Shift Left 101


Take the car manufacturing industry. Even though the industry is over 150 years old it has been barely 30 years since we can confidently buy a car knowing that the quality standards will be the same  for every car of a brand, no matter where you buy it across the globe. That is because of one industrial revolution which took place in the late 80’s enabling the adoption of a zero defect approach to car manufacturing. Nowadays, car parts are continuously tested and optimized so that once put together, the final product works perfectly well and for a long time.

Well now let’s think how the software industry could benefit from a similar revolution. Seamless, bug free software at all times. Releasing high quality code with the velocity of a mature manufacturing industry. Well this could be possible if we were, just like for cars, thinking about software manufacturing with a zero defect approach and tooling ourselves for it.

Testing all components exhaustively, systematically and as early as possible in the manufacturing lifecycle. Systematically providing robust and viable software with optimized documentation, optimized factorisation, optimized test suite. It might be just ahead of us thanks to the latest technique in software development. Let’s review together one of the most promising software development methodology and a leading trend amongst best practice developers: the shift left approach.


Let’s start by getting everybody up to speed with a basic definition.

The shift left approach is a working methodology dedicated to optimizing the quality of your code while reducing the time and resources spent on bug fixing.

Basically producing high code quality with a “left” approach in order to reduce the amount of bug fixing you and your team do. What does left mean here? We’ll get back to it in a minute.

First let’s just answer one question. Why is it gaining momentum? Well the digitalisation of our economy is not losing speed. Quite the opposite actually. And for now the more you develop the more bugs to fix there is, so far the relationship between code production and bugs is proportional. The problem is: as there is more and more code production taking place, the cost of bad quality code is skyrocketing and we can easily predict that the software industry will not be economically capable of bearing this growing weight in the future. We need solutions to break the exponential relationship between bugs and developers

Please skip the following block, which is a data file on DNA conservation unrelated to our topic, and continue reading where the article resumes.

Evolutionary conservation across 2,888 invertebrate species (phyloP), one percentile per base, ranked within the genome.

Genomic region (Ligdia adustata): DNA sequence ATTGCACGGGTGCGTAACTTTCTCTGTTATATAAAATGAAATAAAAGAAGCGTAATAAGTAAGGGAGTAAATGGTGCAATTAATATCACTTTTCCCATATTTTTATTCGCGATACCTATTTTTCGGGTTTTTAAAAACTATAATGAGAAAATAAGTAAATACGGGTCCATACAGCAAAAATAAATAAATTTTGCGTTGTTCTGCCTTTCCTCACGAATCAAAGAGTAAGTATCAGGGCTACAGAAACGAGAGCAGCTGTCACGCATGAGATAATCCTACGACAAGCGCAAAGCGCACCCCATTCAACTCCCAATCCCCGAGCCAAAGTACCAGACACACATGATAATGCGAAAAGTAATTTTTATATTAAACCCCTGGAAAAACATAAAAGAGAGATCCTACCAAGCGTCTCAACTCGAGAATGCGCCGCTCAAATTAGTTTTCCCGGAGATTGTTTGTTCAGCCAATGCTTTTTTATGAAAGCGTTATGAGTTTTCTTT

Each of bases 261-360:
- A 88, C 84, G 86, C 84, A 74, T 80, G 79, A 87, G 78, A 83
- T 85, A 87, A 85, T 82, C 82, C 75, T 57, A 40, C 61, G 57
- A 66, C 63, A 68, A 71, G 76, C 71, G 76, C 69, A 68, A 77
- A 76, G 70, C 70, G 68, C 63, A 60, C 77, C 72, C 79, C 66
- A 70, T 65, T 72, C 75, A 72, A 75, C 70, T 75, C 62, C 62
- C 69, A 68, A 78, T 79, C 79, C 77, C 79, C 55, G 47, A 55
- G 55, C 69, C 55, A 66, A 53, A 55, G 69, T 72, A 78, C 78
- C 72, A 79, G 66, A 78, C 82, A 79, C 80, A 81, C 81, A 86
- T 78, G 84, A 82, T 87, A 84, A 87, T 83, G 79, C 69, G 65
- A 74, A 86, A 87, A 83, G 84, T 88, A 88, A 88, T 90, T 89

At the origin of the shift left approach lies one simple statistic. A bug - or should I rather say a code flaw - costs on average 80 US dollars if detected at an early stage of the development process [  ] In this scenario developers find it when they run their tests and correct it directly, it’s merely an interruption to the developer workflow. In the other case scenario they are detected at a later stage of the product development lifecycle. That could cost up to 7,600US dollars on average to fix : users reach out to support, support to QA, QA to developer, takes time, and more ressources and more time…. You can imagine how costs easily pill up. 

So in order to ensure higher quality, developers identified that trying to detect bugs and flaws as early on in the development process was probably the best idea. In order to do that they needed to bring as many code quality tasks as early as possible in the development process. Starting with tests.

Indeed you might have noticed that most of the time shift left is followed by the word testing. That’s because the first and most obvious way to ensure code quality early on is to test early on. Are you keeping up with me? Maybe shift left testing will make more sense if we visualize it. 

Here’s a graph of the software development lifecycle. The horizontal axis is the timeline between the very first step of software design and the moment when code is in production and the vertical axis is the cost of fixing bugs we have previously mentioned. 80 dollars if detected early, 7600 dollars if discovered late, right